Car parts of the future could be made out of a surprising material. Wood.
Researchers in Japan are working to create a strong material out of wood pulp that could replace steel parts in vehicles within a decade.
Work is also charging ahead in the country to develop plastics that can withstand high temperatures, to replace metal for parts near the engine.
These innovations are part of a wider industry push to make cars lighter.
"There is a rush to try and cut as much weight as possible, especially on cars which will pollute more, like SUVs [sports utility vehicles] or pick-up trucks," says Paolo Martino, principal automotive components analyst at IHS Markit.
Slimmer cars consume less fuel. The US Department of Energy says a 10% reduction in vehicle weight can improve fuel economy by up to 8%.
Manufacturers also want to make electric models as light as possible so they can travel further on a single charge, and help resolve the battery "range anxiety" faced by car owners, Mr Martino says.
And that's where the humble tree could come in. After all, wood has been used to build ships, homes and furniture for millennia.
Researchers at Kyoto University in Japan say a material made from wood pulp could be as strong as steel, but 80% lighter.
The team chemically treats wood pulp, which consists of millions of cellulose nanofibres (CNFs), and disperses these CNFs into plastic.
Blending CNFs with plastics creates a strong, hybrid material that could replace steel in auto parts, they say.
Prof Hiroyuki Yano, who leads the work at Kyoto University, says the material could be used to make door panels, fenders and car bonnets. The researchers are working with the Japanese government, carmakers and other manufacturers to develop the material.
Cellulose nanofibres are already used in a range of products, from ink to transparent displays.
While the material faces plenty of competition from more commercially established lightweight options, like carbon fibre, Prof Yano believes CNF-based parts could be viable alternatives.
But Vivek Vaidya, senior vice president at consultancy Frost & Sullivan, has some doubts.
He thinks it's feasible that "non-performance" parts - anything but the engine, transmission and wheels - could be mass-produced from wood pulp-based materials, but that parts manufacturers might struggle to keep pace with auto production lines.
"Most components are supplied on-demand, [so] whether a wood or organic material can be made available in a just-in-time way is definitely a question mark," he says.
Separately in Japan, researchers are working on specialised plastics for car parts.
Prof Tatsuo Kaneko, from the Japan Advanced Institute of Science and Technology, is developing plastics made with biological molecules.
The new material is also lighter than steel and can tolerate temperatures of up to 300C, the researchers say.
"Plastics haven't been used in car parts requiring higher heat resistance around [the] engine block because they haven't been able to withstand the heat," Prof Kaneko says.
"But the bioplastics I have produced can withstand higher temperatures."
He's working with a number of Japanese carmakers, auto part and electronics makers - as well as foreign companies - on the research.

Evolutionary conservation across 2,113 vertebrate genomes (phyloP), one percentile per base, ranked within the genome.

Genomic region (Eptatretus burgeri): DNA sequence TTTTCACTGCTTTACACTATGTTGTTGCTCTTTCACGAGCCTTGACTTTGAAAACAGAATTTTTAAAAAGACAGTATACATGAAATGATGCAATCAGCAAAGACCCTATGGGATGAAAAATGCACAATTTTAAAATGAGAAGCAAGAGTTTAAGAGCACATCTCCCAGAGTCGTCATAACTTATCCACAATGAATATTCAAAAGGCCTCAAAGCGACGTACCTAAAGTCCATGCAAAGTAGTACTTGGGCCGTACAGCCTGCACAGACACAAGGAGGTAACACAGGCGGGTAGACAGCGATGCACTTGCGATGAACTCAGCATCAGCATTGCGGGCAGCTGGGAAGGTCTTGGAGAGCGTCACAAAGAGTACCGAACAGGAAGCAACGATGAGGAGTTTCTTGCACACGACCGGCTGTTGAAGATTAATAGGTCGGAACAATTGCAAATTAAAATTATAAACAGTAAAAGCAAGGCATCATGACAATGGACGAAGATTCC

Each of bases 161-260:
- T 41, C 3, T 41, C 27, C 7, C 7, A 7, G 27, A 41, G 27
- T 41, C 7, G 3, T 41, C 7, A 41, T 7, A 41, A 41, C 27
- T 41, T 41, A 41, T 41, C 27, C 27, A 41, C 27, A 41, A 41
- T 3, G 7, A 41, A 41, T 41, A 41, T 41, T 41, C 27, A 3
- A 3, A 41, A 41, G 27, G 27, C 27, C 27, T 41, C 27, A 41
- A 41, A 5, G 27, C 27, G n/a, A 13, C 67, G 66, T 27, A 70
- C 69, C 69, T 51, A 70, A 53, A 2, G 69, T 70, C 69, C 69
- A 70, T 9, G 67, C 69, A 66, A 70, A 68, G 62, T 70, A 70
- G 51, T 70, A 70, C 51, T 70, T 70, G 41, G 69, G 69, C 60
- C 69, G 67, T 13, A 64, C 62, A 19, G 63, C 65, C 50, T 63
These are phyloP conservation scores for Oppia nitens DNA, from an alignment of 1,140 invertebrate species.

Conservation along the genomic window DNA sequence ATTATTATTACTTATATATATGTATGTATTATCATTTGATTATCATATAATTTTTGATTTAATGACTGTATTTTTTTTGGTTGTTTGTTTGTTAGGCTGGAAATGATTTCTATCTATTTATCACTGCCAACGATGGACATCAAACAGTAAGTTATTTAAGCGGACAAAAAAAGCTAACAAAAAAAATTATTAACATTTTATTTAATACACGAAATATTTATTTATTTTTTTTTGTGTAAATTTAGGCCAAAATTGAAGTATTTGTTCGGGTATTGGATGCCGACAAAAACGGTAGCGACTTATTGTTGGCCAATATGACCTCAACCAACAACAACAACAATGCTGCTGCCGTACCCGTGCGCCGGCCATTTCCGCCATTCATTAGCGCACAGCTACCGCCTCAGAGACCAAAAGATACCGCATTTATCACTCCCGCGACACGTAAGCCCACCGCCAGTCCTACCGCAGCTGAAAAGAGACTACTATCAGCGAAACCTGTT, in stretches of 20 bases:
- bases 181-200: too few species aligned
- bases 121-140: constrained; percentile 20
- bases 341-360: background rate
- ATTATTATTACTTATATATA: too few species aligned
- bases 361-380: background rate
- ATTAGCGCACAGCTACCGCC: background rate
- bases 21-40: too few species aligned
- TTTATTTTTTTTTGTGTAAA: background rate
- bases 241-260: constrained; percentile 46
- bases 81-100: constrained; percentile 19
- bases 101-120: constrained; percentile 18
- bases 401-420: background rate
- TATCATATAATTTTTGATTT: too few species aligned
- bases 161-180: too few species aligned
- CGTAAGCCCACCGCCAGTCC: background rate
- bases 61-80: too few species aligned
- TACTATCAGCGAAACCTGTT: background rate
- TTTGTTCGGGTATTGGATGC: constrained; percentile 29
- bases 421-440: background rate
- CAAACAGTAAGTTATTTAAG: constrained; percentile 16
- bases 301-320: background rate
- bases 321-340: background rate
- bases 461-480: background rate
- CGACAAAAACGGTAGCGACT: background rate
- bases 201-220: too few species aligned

And one of the biggest advantages of using the material, which he says could be a viable alternative to steel in around five years, would be a drop in vehicle weight.
While lighter plastic car parts might help cut vehicle emissions and increase the range of electric cars, doesn't their manufacture bring other environmental risks?
Prof Kaneko acknowledges that substituting materials like glass for bioplastics could increase pollution, as the waste is non-biodegradable.
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But he argues that his materials are kinder overall to the environment than traditional plastics.
The manufacture of conventional petroleum-based plastics results in large amounts of carbon dioxide, whereas bioplastics, made from micro-organisms, produce lower volumes of waste, he maintains.
The drive to use "greener" materials is gathering speed among automakers more broadly.
Frost & Sullivan's Mr Vaidya says manufacturers are trying to shrink the total carbon footprint of a vehicle and "not just the emissions that come out of the tailpipe".
The push serves tightening regulations and consumer demand. Both the UK and France plan to ban new diesel and petrol vehicles by 2040, to reduce pollution and carbon emissions.
"There's definite movement towards improving the green credentials of the car by using materials that are more environmentally friendly," Mr Vaidya says.
To shed weight BMW has focused on carbon fibre, and last month unveiled a new slimmed down M5 sedan with a carbon fibre reinforced plastic roof.
Toyota uses the same material for parts in its Prius Prime and Lexus LC 500 models, cutting weight and boosting battery range in the Prius.
For Jaguar, aluminium is a big focus. The company says the metal weighs about one third of the equivalent amount of steel.
"Every 100kg saved with an aluminium chassis helps to reduce the vehicle's CO2 emissions by 9g per km, and fuel usage during its life by up to 800 litres," Jaguar says.
And niche component makers like Corning, which markets its toughened Gorilla Glass for use in windshields and other glass-components, says its high-tech glass is a third lighter than conventional car windows.